Please note: As of January 20, 2021, information in some news releases may be out of date or not reflect current policies.
OSHA orders Wells Fargo to reinstate SoCal whistleblower; pay $577K in back wages, damages, attorneys’ fees
SAN FRANCISCO – The U.S. Department of Labor has ordered Wells Fargo to reinstate and pay $577,500 in back wages, damages and other fees to a former branch manager in Pomona who was terminated after she reported conduct by at least three “private bankers” working under her that she reasonably believed to be bank, wire and mail fraud.
Investigators with the department’s Occupational Safety and Health Administration found that Wells Fargo terminated the employee turned whistleblower in September 2011 because of concerns raised that the bank’s private bankers were opening customer accounts and enrolling customers in bank products without their knowledge, consent or appropriate disclosures. OSHA also found Wells Fargo fired the branch manager for reporting violations of one or more of the enumerated consumer financial laws implemented and enforced by the Consumer Financial Protection Bureau. The former branch manager’s reports to Wells Fargo Bank were determined to be protected under the Sarbanes-Oxley Act and the Consumer Financial Protection Act of 2010, and were determined to be at least a contributing factor in her termination.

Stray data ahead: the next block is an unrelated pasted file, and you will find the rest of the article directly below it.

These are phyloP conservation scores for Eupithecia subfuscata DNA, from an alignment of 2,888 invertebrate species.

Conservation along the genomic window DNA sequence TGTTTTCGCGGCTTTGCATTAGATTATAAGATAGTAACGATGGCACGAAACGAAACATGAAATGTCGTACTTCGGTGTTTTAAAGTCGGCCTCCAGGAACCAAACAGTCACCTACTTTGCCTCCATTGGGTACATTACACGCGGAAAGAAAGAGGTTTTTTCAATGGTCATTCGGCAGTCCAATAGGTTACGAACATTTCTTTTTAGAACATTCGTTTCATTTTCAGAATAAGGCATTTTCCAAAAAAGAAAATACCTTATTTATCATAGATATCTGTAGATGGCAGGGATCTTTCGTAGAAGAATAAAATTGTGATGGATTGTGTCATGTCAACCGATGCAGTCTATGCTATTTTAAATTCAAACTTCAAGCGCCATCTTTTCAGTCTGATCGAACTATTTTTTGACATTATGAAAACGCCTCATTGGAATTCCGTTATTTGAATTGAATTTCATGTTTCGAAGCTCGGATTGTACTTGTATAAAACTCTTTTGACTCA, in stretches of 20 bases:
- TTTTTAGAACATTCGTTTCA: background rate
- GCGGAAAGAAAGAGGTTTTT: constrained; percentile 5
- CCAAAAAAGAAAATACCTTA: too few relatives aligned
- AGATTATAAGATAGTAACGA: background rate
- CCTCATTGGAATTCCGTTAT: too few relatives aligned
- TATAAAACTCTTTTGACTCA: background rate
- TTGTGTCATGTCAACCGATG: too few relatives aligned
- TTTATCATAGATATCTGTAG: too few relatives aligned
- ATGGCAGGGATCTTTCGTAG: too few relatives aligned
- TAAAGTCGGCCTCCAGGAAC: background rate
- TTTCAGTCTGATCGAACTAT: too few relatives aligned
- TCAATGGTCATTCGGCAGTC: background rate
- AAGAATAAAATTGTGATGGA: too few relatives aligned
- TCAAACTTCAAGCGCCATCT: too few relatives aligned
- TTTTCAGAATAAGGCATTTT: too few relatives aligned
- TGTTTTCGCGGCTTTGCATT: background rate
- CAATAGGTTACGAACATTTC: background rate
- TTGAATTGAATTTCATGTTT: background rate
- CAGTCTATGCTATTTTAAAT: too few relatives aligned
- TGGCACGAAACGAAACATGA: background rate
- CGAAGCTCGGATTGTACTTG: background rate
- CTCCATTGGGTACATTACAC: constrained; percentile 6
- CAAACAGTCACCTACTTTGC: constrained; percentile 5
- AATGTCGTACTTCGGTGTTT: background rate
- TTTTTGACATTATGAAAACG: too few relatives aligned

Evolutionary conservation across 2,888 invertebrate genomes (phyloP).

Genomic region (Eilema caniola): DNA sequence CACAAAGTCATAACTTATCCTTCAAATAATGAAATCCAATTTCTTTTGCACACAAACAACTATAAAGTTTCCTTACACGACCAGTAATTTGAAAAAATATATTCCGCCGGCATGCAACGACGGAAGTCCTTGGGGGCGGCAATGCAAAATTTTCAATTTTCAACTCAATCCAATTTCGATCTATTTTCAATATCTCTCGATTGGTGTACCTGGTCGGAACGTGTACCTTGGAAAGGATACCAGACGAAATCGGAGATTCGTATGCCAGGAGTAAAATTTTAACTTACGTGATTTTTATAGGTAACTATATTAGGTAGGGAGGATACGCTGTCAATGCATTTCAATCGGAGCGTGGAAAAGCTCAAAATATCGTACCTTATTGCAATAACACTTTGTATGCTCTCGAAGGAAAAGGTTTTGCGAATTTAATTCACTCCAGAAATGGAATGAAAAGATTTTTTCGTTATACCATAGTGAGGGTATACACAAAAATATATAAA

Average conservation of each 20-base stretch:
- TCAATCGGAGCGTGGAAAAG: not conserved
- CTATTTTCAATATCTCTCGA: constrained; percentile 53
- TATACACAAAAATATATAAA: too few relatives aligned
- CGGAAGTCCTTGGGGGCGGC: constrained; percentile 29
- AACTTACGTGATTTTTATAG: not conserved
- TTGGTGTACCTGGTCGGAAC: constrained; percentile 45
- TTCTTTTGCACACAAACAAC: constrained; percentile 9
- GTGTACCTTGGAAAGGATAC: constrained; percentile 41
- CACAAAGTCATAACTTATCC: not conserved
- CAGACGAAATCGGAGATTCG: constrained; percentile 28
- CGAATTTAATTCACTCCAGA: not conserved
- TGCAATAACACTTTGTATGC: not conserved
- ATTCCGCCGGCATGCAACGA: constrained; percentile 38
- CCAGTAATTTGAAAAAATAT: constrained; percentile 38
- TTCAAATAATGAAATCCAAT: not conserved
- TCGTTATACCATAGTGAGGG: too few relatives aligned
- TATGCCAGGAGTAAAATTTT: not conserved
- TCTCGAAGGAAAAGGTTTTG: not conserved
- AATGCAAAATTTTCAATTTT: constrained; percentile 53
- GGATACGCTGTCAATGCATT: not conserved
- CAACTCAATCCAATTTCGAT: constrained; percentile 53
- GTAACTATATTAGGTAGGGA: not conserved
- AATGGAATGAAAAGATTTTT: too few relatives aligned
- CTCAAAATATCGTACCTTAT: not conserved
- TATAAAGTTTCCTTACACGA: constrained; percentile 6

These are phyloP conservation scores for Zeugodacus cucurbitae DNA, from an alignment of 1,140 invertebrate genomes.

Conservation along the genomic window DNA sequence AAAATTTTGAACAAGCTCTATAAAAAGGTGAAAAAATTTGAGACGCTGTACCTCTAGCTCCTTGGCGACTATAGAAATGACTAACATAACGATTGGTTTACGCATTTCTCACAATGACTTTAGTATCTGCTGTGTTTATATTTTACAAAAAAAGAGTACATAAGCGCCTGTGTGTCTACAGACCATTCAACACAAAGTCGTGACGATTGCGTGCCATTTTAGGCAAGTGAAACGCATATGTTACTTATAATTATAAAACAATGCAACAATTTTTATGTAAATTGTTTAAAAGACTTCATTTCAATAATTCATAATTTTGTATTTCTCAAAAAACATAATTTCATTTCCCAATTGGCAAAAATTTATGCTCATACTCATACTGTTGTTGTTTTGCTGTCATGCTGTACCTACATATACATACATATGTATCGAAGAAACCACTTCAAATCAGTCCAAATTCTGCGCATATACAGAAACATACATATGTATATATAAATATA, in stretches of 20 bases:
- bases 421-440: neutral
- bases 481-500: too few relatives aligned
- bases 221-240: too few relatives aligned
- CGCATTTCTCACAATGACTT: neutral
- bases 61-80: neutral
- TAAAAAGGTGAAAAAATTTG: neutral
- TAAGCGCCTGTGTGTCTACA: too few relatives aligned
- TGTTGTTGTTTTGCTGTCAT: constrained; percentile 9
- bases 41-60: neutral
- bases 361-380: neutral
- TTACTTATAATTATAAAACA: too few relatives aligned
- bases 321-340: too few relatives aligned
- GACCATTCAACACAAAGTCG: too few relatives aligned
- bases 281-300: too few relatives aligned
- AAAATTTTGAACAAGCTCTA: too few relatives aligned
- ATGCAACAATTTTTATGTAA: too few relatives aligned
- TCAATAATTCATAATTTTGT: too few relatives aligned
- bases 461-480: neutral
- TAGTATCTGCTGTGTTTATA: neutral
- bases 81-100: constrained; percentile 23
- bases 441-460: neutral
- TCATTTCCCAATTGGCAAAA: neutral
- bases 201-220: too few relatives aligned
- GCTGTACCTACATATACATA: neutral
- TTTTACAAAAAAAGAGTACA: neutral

“No banking industry employee should fear retaliation for raising concerns about fraud and practices that violate consumer financial protections,” said Barbara Goto, OSHA regional administrator in San Francisco. “The U.S. Department of Labor will fully and fairly enforce the whistleblower protection laws under its jurisdiction.”
In addition to reinstating the employee and clearing her personnel file, OSHA ordered Wells Fargo to fully compensate her for back pay, compensatory damages and attorneys’ fees – calculated at greater than $577,500. Wells Fargo also must post a notice informing employees of their whistleblower protections under the Sarbanes-Oxley and Consumer Financial Protection acts.
The order may be appealed to the department’s Office of Administrative Law Judges, but an appeal does not stay the preliminary reinstatement order.
OSHA enforces the whistleblower protection provisions of the Sarbanes-Oxley and Consumer Financial Protection acts and 20 other statutes protecting employees who report violations of occupational safety and health, airline, commercial motor vehicle, consumer product, environmental, food safety, health care reform, nuclear, pipeline, public transportation agency, railroad and maritime laws. More information is available at www.whistleblowers.gov.
Under the Occupational Safety and Health Act of 1970, employers are responsible for providing safe and healthful workplaces for their employees. OSHA’s role is to ensure these conditions for America’s working men and women by setting and enforcing standards, and providing training, education and assistance. For more information, visit http://www.osha.gov.
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Editor’s note: The U.S. Department of Labor does not release names of employees involved in whistleblower complaints.